One by hand, if you’re working with the medium or the large size pumpkin, you will probably find that you can actually do this top edge on the sewing machine.
If you have a sewing machine and you’re more than welcome to do that, you may want to not add the stuffing until after you’ve been able to sew around there.
But for those of you that haven’t got a sewing machine, I want to show you how to sew this by hand and definitely for the small pumpkin you’ll, probably find you have to throw this bit by hand, because it can be tricky to get through the sewing Machine.
So I’ve got a needle and thread and I’m going to be stitching a quarter of an inch away from the raw edge tie, the knot at the end of my thread, but I’ve also sewn over myself a couple of times.
You need to do this to make sure that when you pull on the thread and to gather the fabric, you don’t lose the end of it and then you’re simply going to work.
Your way around doing a running stitch which we can go do by going up and down into the fabric a quarter of an inch away from the edge the raw edge of the fabric, and you can work with about a quarter of an inch five millimeters.
In the stitch, size and you’re simply going to work your way around the top of the pumpkin doing this we will just like we did on the sewing machine need to do more than one row so that we get an even gather, but I’m going to, let You do this all the way until you get back to the start.
So now you should be able to see that I worked all my way around in the first row and I have left the tail when I got back to the start here, and the tail is what we’re going to pull in a second now.
We need to do another row again to make sure that we get an even gather the exactly the same as you would do on the sewing machine and again, I’ve started into the fabric about 183 millimeters away from the first row and I’ve tied a knot at The end of my thread and sewing over myself for security and again.
I’m going to work my way around underneath the row that we did previously and the key thing here is that you really don’t need to make the stitches in the same place.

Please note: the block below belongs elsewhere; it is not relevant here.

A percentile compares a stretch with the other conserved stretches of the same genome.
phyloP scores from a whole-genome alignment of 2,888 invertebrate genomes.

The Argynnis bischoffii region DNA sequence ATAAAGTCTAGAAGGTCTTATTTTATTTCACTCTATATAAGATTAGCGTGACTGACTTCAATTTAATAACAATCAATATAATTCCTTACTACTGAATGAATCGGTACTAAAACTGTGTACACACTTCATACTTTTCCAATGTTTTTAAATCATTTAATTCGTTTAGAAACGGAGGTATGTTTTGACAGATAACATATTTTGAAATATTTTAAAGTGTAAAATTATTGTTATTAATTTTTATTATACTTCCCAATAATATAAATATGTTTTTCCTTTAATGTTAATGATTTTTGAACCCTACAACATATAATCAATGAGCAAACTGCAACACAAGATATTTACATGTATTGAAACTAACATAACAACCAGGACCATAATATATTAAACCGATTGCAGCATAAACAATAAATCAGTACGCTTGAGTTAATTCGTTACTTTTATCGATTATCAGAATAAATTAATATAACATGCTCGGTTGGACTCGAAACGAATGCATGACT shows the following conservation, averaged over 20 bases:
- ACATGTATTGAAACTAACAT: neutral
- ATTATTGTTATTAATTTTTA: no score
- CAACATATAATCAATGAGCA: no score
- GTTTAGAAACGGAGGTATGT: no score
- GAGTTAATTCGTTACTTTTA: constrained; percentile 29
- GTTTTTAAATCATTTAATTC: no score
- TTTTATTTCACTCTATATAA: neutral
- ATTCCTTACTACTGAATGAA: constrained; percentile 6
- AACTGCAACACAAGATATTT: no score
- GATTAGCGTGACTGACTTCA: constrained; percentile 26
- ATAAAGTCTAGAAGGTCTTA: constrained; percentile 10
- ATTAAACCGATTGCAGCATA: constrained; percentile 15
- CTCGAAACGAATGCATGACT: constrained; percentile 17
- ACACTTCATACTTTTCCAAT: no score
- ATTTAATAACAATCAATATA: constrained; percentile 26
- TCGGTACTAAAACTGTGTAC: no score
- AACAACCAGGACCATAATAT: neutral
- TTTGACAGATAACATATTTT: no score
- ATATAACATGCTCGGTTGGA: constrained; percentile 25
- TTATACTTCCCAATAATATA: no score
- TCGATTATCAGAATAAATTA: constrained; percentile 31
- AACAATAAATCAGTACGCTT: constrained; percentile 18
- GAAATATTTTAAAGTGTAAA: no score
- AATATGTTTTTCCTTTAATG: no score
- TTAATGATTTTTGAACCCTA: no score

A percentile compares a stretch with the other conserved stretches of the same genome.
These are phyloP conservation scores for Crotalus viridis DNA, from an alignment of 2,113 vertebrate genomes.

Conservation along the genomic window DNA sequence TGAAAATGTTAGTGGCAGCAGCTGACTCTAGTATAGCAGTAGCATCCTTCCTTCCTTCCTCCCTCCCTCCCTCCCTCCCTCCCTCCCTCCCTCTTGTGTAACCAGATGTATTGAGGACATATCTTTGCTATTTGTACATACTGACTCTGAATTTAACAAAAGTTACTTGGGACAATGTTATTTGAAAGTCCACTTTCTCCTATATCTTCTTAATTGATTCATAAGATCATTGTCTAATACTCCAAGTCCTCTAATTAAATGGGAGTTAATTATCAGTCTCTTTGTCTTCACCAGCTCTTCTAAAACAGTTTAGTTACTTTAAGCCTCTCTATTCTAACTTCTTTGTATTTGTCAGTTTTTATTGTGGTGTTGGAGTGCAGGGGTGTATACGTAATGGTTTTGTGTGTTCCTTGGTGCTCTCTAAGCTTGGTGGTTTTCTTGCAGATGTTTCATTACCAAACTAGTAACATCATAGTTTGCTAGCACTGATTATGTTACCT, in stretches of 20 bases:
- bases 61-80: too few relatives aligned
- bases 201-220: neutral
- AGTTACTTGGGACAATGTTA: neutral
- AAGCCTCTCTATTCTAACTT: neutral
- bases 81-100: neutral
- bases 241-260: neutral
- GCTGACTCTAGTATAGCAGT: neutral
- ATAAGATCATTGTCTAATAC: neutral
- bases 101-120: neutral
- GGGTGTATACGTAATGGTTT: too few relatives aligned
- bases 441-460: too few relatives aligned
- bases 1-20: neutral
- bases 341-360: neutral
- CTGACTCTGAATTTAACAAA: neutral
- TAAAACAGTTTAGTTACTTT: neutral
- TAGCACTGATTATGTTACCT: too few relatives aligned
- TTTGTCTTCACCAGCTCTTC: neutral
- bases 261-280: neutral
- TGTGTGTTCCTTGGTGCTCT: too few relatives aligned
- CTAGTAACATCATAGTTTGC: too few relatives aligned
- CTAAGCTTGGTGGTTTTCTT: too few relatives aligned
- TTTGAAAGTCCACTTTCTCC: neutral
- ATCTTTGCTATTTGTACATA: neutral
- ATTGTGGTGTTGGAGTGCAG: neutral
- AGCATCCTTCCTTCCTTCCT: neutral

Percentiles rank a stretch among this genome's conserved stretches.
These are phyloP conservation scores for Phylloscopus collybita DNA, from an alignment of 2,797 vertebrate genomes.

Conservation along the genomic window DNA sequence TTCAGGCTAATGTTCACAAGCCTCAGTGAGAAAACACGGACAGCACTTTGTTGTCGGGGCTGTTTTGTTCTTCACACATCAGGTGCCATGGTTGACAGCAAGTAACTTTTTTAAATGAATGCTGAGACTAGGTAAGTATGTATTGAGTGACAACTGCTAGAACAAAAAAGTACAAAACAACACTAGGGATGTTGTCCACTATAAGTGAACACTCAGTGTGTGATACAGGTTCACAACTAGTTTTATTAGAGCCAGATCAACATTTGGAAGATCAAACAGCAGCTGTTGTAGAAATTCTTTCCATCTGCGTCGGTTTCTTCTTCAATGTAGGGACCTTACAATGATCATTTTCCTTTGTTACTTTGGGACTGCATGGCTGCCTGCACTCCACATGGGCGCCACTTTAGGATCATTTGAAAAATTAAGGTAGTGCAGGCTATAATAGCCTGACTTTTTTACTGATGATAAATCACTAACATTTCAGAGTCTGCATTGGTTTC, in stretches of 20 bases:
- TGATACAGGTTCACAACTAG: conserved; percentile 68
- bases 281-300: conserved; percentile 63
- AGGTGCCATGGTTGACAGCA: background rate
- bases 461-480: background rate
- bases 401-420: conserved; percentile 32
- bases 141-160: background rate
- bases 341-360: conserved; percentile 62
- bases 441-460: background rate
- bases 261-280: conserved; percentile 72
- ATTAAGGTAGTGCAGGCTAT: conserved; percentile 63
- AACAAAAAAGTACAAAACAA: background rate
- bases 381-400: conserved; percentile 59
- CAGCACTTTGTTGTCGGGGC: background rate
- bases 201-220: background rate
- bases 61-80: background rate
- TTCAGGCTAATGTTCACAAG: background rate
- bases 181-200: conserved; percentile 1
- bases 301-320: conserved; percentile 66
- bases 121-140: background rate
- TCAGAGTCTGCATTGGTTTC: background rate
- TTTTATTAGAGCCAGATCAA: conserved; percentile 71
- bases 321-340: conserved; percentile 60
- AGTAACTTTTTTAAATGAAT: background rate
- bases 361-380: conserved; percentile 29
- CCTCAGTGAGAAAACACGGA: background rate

Actually, you don’t want to make them in the same position so really just go, for it doesn’t matter where they end up. The reason is that of the two rows: you want the stitches to be in a different position so that you can create an even gather. So to wait for all the way around, just like you did for the top row and join me back here when you’ve done that.
Now, if you had done this by hand, you’re going to have two threads on the right side of the fabric and you can pull up on those to start together, the top edge of the fabric, the same, if you’ve done this on the machine, you would just Pull on the two threads from the same side, So, ideally from the right sides of this and on the machine.
Obviously, you could work from both the start and the end of the stitch but by hand. We had to sew over ourselves at the end stitch to make sure that it wouldn’t come out and just work this around the pumpkin.
Now you will find that you need to keep adding more stuffing as you’re doing this. You do really need to make sure that you add enough stuffing and that you’ve really got a lot of stuffing in here because otherwise, you’ll find that when we pull our embroidery floss around the pumpkin, you end up with it.
Looking a little bit, the fabric will look a little bit saggy, so I kept adding stuffing until I’ve got a really firm shape and we’ve pulled in that gathers gathering stitches.
So there is sort of types as they will go now we’re going to get our needle and thread again because we do need to sew this little gap together and make sure that this isn’t going to come.
Undone so draw me back here with a needle and thread now I’ve got my needle with another double thread and are not tied at the bottom and I’m simply just as we did on the bottom, going to sew through this bulk at the top of the pumpkin to pull it tight and to stop there from being a hole.